Sgt. York's son recalls humble hero of war

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The most famous soldier of World War I, Tennessee born and bred Sgt. Alvin C. York, was a reluctant fighter and a humble hero. Yet most Volunteer State residents might be surprised to know his most personal legacy was a commitment to education.

And while the school he built in Jamestown, Tenn., York Institute, has been saved from demolition, the struggle to preserve and restore the structure remains an uphill battle.

Rev. George Edward York, the 87-year-old son of Sgt. York, will speak at 2 p.m. April 10 to the Mt. Juliet-West Wilson County Historical Society. He will discuss how his father's legacy is being preserved.

"On Oct. 8, 1918, Corporal Alvin Cullum York and 16 other men under the command of Sergeants Harry Parsons and Bernard Early were dispatched to capture the Decauville railroad near Chatel-Chehery in the Meuse-Argonne. After a brief firefight (nine Americans died in the melee) the confused Germans surrendered to what they believed to be a superior force," said Michael E. Birdwell, an associate professor of history at Tennessee Tech in Cookeville and the archivist of Alvin C. York's papers.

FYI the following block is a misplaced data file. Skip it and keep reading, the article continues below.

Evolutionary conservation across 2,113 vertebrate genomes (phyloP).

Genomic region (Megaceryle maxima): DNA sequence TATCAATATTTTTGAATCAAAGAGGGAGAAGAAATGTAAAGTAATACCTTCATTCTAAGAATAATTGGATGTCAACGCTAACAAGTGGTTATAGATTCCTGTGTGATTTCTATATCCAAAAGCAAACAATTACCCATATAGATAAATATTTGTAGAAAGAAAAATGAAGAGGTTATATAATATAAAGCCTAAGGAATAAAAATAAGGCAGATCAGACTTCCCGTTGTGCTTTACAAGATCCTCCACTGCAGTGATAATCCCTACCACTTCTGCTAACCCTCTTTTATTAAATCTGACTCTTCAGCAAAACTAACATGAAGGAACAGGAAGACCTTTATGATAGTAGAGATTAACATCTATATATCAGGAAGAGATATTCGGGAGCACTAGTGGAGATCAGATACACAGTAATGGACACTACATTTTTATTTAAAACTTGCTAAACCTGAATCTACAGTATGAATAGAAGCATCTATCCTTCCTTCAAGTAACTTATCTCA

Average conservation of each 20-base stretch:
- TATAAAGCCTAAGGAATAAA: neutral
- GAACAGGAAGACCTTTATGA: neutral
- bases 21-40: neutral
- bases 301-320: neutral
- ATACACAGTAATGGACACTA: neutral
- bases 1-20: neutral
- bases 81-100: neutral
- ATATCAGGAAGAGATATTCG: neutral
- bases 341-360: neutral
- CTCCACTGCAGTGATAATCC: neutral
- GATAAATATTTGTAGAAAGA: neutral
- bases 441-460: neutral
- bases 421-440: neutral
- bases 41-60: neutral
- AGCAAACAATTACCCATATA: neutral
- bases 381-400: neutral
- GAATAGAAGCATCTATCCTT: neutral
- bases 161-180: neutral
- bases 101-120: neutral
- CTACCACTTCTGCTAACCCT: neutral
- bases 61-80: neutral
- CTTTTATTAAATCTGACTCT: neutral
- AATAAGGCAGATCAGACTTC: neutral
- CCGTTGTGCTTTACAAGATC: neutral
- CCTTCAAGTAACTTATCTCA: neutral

"In all 132 Germans were captured and delivered to U.S. Army headquarters by the seven survivors led by Corporal York. The army singled out York as the hero of World War I and presented him with the Congressional Medal of Honor. Upon his return to the United States, York found himself being wooed by Hollywood, Broadway and various sponsors who clamored for his endorsement. York turned his back on quick and certain fortune in 1919 and went home to Tennessee to resume private life and pursue a dream that consumed the rest of his life."

That vision was York Institute, and from 1925 to 1979, the school educated the youth of his home area of the Cumberland Plateau....

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